microlepidota - a slightly smaller lizard, found only in the Kimberley
area of the far North West. P. minima - the Western Bearded Dragon - found on the
sandy soils of the South West. P. minor - the Dwarf Bearded Dragon - also in the west, this one is found well
into the centre of Australia as well. Probably the most arid-dwelling of the Pogonas. P.
mitchelli in the Northwest. P. nullarbor - found on the Nullarbor Plain in the
south of Australia. P. vitticeps - the Inland Bearded Dragon - central Australia.
Hold a Bearded Dragon
Did you see the movie "Holes"? It pictures these strange and frightening creatures that puff up and attack! Those scary looking
lizards are called Bearded Dragons. However, don't let the movie, or their unique looks, scare you. They are really gentle,
friendly and easy to hold.
the lizard slowly until you are able to gently pet its head.
the Bearded Dragon has blinked or closed its eyes, it is calm enough to pick up.
put your hand under its body. You might want to use your thumb and forefinger to support the front arms while the body rests
in the palm of your hand.
up the Bearded Dragon and place it on your arm, chest or lap and they will most likely stay there comfortably while you pet
- When you are
ready to put it back, repeat the process above.
Bearded Dragons love to be
petted, go on walks and play in water.
Do not tease the lizard with your finger
as it might think it's a worm and chomp!
If you are calm when dealing with these
animals then most likely they will be calm for you.
Enjoy the experience.
If the Bearded Dragon is bobbing
its head or has a puffy beard - do not attempt. They are busy communicating, to you or another lizard, and they may bite.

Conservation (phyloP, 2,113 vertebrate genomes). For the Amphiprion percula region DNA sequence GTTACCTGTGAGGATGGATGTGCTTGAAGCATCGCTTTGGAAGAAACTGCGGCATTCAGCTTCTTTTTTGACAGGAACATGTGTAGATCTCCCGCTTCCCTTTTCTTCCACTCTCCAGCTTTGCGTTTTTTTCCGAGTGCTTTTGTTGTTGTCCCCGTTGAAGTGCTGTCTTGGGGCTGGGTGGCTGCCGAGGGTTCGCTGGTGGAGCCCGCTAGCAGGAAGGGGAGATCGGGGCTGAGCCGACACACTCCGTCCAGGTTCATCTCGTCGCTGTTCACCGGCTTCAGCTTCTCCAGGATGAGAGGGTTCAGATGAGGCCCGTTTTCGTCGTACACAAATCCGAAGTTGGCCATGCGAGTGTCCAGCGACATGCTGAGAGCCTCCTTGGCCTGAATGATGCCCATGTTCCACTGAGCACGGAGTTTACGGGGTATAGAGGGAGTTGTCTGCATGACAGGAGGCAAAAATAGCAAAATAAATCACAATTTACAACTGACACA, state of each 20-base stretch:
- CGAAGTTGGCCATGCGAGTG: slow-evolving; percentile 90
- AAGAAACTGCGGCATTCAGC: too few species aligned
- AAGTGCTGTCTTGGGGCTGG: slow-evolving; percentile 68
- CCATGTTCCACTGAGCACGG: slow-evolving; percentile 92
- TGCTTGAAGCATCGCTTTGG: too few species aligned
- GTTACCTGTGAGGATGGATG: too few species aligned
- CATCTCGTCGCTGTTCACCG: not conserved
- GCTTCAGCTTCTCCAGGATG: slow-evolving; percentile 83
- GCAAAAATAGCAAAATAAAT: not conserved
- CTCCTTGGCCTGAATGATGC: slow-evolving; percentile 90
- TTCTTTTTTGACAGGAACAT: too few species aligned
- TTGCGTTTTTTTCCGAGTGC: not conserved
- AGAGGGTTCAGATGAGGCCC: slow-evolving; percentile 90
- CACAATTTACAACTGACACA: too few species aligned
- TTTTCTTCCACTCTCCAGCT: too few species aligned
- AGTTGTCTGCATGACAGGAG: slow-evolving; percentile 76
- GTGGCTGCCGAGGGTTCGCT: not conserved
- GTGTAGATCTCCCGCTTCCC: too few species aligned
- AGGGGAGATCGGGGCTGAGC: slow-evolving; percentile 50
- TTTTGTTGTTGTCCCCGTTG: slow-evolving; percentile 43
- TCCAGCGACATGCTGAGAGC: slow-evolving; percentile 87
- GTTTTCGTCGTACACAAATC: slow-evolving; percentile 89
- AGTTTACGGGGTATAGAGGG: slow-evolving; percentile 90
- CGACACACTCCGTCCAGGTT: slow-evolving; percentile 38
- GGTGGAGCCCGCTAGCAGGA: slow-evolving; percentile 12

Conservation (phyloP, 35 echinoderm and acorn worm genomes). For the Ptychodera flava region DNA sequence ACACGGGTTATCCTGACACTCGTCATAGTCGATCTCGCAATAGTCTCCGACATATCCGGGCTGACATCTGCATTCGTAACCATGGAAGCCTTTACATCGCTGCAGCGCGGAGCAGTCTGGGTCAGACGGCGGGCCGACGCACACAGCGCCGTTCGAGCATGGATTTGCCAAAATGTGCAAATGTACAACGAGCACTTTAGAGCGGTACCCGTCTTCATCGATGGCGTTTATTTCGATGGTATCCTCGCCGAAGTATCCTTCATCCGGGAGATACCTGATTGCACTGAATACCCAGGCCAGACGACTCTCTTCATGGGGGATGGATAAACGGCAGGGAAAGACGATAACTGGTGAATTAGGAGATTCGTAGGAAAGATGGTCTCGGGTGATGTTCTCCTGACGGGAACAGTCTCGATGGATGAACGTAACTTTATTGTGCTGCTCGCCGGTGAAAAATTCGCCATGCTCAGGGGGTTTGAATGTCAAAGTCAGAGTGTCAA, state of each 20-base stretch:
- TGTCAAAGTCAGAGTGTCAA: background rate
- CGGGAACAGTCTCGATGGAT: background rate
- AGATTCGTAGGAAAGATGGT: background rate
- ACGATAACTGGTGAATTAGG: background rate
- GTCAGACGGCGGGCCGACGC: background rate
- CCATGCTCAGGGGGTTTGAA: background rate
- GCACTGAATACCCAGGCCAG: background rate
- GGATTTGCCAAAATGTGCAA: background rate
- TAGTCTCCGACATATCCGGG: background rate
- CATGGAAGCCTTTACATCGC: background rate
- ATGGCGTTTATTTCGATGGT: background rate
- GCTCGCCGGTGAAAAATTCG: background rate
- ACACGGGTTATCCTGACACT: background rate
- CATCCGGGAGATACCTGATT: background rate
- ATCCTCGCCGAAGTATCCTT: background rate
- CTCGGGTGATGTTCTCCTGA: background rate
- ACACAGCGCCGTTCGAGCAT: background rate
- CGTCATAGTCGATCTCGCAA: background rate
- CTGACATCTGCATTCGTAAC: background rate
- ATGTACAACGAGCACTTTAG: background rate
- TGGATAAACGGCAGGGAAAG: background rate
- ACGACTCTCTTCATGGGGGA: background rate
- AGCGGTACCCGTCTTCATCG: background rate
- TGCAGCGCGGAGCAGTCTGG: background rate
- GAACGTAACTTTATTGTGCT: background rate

If this happens put an object between it
and the other dragon/animal because there might be a fight.
When intimidated, they flatten their bodies and stand erect with mouth gaping. The light-colored mouth lining, spines bordering
the lower jaw and puffed-out blackish beard give a formidable appearance. This defensive display has earned these lizards
the common name of the Bearded Dragon. Aggressiveness to other members of the group is shown through body language. The tip
of the tail is slightly curved at the end and the head is bobbed rapidly. Submission is signaled by rotating the arms in a
full circular motion, which looks a bit like waving. Ritualistic sparring matches take place in which both animals are in
flat postures, beards and tails up and outward; they circle each other, biting at one another's tail, but usually no damage
is done. Their ability to change shades of color, from light to dark, helps them to regulate body temperature. Color changes
can also depend on emotional state, and may also be used for concealment. When injured, sick, or dying the back becomes black
and the legs pale yellow. Australian desert lizards often make their escape by rising on their hind legs and running bipedally.
They cannot run as fast as when using four feet, but perhaps this behavior aids in temperature control. They lift their bodies
from the hot ground to lose the heat they generate in running. This reduces the amount of heat they take in from the ground
and increases the cooling airflow over their bodies.